They will be “key to a successful” return of exhibitors and their clients and have the “potential to drive attendance share shifts during the recovery,” says Credit Suisse analyst Meghan Durkin.
Credit Suisse analyst Meghan Durkin has ranked the health and safety protocols of the four biggest U.S. cinema chains as they reopen movie theaters after the lockdowns due to the novel coronavirus pandemic. In her Friday report, she said that they will be “key to a successful” return of exhibitors and their clients and have the “potential to drive attendance share shifts” over time.
The analyst reviewed the health and safety standards and guidelines detailed by the top chains and segmented them into such key areas as cleaning, air quality, employee and guest health, safety and social distancing, and concessions. “We found that all chains will perform employee health checks, while none will check guest temperatures or require guests to wear a mask,” the analyst wrote. “Cleaning between shows, providing centrally located hand sanitizer and reducing employee/guest interactions has been prioritized by all of the chains.”
Concluded Durkin: “However, the strategies around rollout plans differ greatly – which could result in varying degrees of effectiveness, especially early on. Given the footprint overlap among top chains, we believe high cleaning and safety standards will become a key differentiator in coming months, particularly in larger markets like New York and Los Angeles where COVID-19 cases have been widespread. And with capacity restricted, and an unknown level of demand, these protocols have potential to drive attendance share shifts during the recovery.”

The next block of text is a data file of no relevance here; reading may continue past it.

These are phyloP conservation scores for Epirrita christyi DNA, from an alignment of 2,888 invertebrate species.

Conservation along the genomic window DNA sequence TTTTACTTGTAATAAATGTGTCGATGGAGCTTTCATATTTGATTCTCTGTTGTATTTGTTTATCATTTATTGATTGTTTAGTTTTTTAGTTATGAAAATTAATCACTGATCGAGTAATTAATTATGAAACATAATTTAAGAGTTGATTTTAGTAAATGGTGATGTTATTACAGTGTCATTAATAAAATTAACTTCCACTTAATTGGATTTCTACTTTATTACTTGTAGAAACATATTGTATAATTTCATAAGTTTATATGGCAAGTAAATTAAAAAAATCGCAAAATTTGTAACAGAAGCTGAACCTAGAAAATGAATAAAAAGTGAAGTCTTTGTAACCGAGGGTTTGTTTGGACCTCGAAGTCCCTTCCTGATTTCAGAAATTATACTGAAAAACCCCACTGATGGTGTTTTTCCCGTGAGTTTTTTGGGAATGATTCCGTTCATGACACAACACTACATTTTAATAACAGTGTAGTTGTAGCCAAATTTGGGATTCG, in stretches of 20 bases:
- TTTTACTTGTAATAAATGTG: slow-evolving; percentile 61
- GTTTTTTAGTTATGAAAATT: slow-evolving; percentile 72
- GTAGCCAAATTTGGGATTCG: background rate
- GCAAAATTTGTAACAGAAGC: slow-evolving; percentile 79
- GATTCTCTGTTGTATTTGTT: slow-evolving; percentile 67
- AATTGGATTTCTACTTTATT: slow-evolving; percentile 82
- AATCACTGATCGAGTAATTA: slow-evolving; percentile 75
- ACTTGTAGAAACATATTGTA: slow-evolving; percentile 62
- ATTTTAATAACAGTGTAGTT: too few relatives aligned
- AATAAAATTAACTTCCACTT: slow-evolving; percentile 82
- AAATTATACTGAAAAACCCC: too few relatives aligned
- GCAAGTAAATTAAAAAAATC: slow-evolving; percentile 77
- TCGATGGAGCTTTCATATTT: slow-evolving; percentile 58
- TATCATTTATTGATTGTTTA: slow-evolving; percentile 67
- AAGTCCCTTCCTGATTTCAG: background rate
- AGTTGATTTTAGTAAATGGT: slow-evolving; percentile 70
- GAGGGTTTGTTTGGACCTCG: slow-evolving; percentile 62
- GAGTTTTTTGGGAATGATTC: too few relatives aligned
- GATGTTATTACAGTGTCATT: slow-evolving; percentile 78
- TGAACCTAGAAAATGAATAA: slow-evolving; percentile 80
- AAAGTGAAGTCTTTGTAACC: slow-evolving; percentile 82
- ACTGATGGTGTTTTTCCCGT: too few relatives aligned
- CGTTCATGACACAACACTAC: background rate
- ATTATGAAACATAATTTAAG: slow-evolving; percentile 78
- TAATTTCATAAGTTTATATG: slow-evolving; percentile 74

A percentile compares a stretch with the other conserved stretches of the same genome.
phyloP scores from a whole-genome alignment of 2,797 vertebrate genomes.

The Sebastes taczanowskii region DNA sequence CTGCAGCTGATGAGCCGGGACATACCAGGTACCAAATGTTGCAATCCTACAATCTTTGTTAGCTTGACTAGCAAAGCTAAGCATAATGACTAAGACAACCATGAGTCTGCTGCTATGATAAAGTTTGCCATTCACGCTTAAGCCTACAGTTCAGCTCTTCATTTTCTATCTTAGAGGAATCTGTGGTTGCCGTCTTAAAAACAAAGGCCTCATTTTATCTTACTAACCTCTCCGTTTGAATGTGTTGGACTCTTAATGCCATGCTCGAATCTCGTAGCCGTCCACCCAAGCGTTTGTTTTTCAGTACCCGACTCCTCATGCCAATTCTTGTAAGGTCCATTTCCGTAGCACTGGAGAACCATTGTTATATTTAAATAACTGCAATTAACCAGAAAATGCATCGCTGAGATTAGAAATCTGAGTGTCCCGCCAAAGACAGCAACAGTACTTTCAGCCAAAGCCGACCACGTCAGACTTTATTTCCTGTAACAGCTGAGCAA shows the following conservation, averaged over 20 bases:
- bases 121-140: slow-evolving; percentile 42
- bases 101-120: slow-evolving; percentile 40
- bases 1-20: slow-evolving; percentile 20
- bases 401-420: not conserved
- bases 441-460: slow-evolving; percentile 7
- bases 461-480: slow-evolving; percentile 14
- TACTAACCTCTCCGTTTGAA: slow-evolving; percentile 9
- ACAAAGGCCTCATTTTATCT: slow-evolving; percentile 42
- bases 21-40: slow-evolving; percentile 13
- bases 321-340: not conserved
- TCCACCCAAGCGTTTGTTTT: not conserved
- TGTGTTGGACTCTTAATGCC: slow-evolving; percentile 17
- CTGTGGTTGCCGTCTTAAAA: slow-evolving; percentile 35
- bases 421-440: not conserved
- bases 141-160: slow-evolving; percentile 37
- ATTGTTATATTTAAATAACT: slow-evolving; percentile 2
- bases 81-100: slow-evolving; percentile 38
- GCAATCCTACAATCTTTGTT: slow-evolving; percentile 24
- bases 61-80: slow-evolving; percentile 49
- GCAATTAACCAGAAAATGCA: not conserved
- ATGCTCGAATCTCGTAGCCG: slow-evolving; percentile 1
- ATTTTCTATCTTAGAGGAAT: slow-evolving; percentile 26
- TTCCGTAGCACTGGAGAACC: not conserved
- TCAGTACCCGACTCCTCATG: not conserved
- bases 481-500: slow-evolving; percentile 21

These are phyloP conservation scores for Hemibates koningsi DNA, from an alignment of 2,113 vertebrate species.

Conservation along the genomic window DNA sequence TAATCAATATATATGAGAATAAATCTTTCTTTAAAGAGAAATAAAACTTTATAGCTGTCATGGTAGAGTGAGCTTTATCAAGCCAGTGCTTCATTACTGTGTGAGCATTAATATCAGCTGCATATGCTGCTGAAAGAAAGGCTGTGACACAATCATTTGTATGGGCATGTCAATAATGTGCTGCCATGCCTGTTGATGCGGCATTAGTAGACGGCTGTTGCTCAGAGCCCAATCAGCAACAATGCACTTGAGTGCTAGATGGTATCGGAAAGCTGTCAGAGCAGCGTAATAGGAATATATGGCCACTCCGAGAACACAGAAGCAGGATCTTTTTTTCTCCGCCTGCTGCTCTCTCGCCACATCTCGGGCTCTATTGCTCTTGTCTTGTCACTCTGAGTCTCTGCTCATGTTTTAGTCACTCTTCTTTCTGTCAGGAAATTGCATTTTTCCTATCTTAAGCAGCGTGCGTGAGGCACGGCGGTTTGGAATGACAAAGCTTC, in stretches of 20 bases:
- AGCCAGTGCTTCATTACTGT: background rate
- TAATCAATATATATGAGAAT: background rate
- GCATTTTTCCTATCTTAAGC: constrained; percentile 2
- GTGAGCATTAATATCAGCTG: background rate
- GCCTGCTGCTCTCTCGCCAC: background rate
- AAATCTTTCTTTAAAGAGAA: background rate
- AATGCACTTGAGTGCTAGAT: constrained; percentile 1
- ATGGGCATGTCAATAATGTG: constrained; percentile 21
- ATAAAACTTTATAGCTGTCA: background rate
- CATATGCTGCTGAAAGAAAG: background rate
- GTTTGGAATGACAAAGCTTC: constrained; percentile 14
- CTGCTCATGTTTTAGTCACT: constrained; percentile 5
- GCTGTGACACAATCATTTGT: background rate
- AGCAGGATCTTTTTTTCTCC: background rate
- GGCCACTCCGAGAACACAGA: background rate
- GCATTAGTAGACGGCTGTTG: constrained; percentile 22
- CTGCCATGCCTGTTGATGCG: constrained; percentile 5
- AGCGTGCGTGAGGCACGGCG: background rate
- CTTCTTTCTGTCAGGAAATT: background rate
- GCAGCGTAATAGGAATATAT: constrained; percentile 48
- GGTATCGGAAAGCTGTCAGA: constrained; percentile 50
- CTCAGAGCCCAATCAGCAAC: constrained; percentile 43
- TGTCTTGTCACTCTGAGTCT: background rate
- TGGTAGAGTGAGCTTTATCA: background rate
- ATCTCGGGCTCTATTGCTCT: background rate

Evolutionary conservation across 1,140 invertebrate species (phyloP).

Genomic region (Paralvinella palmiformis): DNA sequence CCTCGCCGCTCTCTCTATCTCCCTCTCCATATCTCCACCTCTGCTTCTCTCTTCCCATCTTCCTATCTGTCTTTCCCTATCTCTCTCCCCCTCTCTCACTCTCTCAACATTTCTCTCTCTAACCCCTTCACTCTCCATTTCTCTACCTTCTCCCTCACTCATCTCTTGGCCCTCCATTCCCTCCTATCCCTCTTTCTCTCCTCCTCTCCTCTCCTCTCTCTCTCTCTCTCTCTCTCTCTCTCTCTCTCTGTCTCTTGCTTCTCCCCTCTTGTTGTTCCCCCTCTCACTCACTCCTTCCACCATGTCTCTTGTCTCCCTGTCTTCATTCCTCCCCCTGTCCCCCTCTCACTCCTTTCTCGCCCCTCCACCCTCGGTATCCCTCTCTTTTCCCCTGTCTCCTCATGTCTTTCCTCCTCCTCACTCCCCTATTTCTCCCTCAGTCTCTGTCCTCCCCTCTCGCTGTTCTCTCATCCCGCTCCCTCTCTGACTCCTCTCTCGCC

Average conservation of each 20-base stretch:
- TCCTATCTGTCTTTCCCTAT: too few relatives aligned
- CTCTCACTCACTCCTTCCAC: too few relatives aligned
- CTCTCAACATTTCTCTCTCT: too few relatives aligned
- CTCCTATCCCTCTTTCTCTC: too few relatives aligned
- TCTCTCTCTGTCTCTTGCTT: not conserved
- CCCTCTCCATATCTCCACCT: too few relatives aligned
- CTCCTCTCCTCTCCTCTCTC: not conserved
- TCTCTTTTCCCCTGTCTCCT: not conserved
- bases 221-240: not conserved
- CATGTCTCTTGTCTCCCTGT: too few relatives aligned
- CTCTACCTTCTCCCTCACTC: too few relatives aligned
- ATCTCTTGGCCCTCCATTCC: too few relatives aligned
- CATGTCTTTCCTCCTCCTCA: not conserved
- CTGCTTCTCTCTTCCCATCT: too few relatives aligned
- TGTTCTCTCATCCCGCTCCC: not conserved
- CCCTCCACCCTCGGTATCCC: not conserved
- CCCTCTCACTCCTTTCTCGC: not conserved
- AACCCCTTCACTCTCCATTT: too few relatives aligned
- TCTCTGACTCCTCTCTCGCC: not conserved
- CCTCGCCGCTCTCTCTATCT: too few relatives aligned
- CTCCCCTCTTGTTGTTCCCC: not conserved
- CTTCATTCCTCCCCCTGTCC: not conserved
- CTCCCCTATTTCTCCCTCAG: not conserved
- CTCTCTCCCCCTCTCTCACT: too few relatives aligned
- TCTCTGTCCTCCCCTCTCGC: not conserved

Cinemark and Marcus Theaters are reopening a few theaters on Friday “with the goal of beta testing their protocols before opening more broadly over the next month,” Durkin noted. Meanwhile, Cineworld’s Regal and AMC Theatres will open their doors again in mid-July.
So how do the chains’ protocols measure up? “Of the top four chains, we found Cinemark’s protocols superior, due to having the most thorough safety standards (the only chain to require gloves for all employees, and selecting an employee at each location to act as Chief Clean and Safety Monitor), better air quality, frequent cleaning of high-touch areas (every 30 minutes), and the potential for strong implementation as it rolls out in phases of a third of its theaters each week next month,” the Credit Suisse analyst concluded.
Durkin ranks AMC in the second spot, citing “routine cleanings, good safety protocols, and strong air quality due to upgrading its air filters where available.” But she also highlighted: “We do question the plan to open 450 theaters at once, and find it highly unlikely that AMC will be allowed to ramp to 100 percent capacity before there is a vaccine (AMC plans to do so by this Thanksgiving).”
The analyst ranks Marcus’ health and safety measures third. The circuit plans “frequent cleanings, going touch-less in its restrooms, and installing a bathroom attendant to clean stalls between each use,” she noted.
That leaves the fourth and final spot to Regal. It is “ranked last due to having provided little information, and for not having its
employees wear masks unless the municipality requires it – which is likely to discourage consumers in some markets, particularly at the concessions stand,” argued Durkin.